“In 1999, the Canada Council recognized that culturally diverse organizations were far from receiving an appropriate level of funding equal to that of their peers in the mainstream arts milieu. The capacity-building program was created as a sunset initiative to address this gap. This priority was reflected in its 2002-2005 Corporate Plan.

To strengthen and sustain the creativity of Canada’s culturally diverse artists and organizations by ensuring they receive an appropriate level of funding and support in the form of grants and services.

The Capacity Building Initiative had four key goals to strengthen the capacity of Indigenous and ethno-racial arts organizations across Canada: to develop the administrative infrastructure of organizations; to better support artistic productivity and professional development of personnel, and to increase impact on the organization’s identified communities.” 2


2. Fernandez, Sharon. “Outcome Assessment of the Canada Council’s Aboriginal and Culturally Diverse Capacity-Building Programs”, 2008.

“Artists are like running water, they will find a path. Funders need to embrace their creativity in finding a new path.”

John Ryerson, Board Chair, CPAMO

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While organizations participating in the Initiative seemed mostly satisfied with the funding provided by the Capacity Building Initiative and felt that it should be continued, the program ended in 2014.

The impact of the end of the Capacity Building Initiative means Indigenous and ethno-racial arts organizations will continue to experience difficulty developing the resources they require to build organizations to support their artistic visions. As a response to this, Canada Council for the Arts began its ‘Cultivate’ Program in 2014 and this program is being offered again in 2015. However, it is unclear what will happen with this program in the Council’s scheme to revise all of its grant programs into four major categories for 2017.

More locally, while the Ontario Arts Council has an Aboriginal Office and specific funding programs in some of its disciplines for ‘culturally diverse artists, e.g., dance and visual arts, and has recently developed a program for deaf and disabled artists, it does not have a distinct overarching equity program like the Canada Council for the Arts. Further, aside from the recent creation of an Indigenous Arts Program, the Toronto Arts Council does not have any specific policies or programs to address these artists and arts organizations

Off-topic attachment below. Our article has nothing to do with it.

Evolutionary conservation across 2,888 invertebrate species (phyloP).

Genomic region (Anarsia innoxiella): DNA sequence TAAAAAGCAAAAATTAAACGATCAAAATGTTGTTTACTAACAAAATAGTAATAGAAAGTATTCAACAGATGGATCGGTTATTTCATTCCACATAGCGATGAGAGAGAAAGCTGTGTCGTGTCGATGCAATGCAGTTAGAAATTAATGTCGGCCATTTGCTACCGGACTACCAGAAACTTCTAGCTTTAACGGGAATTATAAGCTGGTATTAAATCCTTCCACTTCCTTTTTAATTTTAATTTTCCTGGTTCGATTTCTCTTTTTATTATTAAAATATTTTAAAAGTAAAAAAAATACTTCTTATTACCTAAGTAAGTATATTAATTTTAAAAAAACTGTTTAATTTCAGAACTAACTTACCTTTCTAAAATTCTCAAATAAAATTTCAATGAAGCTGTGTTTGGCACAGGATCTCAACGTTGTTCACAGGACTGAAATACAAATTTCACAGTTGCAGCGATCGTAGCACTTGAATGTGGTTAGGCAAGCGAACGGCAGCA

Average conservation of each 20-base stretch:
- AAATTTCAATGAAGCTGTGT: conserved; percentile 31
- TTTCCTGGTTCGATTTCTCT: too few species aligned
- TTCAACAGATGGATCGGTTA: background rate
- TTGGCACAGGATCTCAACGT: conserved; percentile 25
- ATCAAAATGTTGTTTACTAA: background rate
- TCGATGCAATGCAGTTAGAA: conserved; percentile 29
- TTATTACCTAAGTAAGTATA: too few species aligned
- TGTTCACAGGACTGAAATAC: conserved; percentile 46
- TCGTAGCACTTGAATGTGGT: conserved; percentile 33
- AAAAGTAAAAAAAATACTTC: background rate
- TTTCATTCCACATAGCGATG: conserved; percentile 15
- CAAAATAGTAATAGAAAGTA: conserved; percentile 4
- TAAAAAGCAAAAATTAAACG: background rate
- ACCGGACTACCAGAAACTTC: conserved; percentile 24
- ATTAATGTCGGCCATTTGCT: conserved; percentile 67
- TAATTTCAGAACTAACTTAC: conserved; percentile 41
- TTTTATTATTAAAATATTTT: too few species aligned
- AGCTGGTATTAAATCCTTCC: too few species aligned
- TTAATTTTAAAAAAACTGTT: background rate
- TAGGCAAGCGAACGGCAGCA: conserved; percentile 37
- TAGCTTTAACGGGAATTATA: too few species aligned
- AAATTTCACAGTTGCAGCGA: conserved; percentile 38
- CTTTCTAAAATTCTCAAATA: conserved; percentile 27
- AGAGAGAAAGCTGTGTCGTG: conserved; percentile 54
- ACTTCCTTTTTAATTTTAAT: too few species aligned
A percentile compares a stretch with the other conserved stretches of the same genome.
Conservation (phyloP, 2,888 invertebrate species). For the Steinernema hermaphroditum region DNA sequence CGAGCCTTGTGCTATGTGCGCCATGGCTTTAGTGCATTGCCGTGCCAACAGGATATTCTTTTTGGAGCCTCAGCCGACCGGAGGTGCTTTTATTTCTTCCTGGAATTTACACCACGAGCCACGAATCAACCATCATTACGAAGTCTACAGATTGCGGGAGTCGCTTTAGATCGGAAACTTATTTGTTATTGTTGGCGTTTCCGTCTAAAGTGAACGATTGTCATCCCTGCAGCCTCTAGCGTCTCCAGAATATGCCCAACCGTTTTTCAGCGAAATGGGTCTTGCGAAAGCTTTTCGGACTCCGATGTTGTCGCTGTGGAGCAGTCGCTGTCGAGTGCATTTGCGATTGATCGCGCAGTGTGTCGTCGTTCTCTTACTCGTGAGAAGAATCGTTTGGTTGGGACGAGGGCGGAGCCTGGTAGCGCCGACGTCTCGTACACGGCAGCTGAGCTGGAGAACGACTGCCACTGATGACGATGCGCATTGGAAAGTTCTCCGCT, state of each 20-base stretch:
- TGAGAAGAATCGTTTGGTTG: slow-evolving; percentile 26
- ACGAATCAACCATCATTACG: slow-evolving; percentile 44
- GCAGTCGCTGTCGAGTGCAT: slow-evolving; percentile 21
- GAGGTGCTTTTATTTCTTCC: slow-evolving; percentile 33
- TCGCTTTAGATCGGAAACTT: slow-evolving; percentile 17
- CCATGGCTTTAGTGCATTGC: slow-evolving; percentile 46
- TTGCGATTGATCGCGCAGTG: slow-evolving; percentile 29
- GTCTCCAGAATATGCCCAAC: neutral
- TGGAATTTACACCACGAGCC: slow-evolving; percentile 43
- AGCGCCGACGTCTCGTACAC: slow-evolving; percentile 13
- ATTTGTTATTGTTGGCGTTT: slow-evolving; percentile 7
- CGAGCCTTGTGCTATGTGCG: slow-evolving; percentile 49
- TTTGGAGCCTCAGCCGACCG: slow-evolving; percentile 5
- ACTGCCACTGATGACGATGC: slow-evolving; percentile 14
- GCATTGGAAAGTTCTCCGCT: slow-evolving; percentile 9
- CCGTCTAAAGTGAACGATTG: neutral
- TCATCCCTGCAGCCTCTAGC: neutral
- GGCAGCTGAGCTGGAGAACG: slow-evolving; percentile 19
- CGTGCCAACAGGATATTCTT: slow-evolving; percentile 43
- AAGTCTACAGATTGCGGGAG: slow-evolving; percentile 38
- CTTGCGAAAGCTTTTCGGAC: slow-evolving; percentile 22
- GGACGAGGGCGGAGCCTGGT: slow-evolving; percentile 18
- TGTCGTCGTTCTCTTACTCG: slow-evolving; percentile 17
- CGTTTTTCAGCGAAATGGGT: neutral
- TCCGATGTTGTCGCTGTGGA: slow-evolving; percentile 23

To move forward, we will need to move beyond the exclusive focus on formal organizations as there are no longer the resources to build them. The new era will need to focus on networks and infrastructure, both internal and external. The focus will need to be about building an ecology of shared resources. In particular, we must develop a collabo-rative mindset. Collaboration is defined as a mutually dependent and reciprocal relationship, which fosters interdependence and reliance on others within the group. Successful collaboration acknowledges that everyone has ideas. This principle is a foundation for the development of a shared vision from which access to information, trust, respect, and participation flows. We will need to establish how to effectively support such a collaborative vision.


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As I conducted the research for this paper I came to the realization that just sustaining the existing infrastructure will not necessarily ensure a healthy and vital arts ecology. This is a bigger societal issue that demands big questions so clearly posed by Diane Ragsdale in her paper, Holding Up the Arts: Can we sustain what we’ve created? Should we?:

• “If governance largely means board members and leaders looking out for the future of their own institutions, then who is looking out for the interests of the community-at-large?• Who is able to recognize when we may be trying to sustain one arts institution at the expense of another, or many others?• Or trying to sustain an arts sector at the expense of other amenities or social services?• Or trying to sustain opera companies, orchestras, theatres, and dance companies at the expense of sustaining artists, creativity, culture and broad and deep engagement with the arts?”

As we work our way through these challenging times, developing the right questions might be more important initially than having the answers.

In our report, Seizing Permission: The TLC Toronto Initiative, we noted the increasing challenge of the resource distribution problem in the arts sector: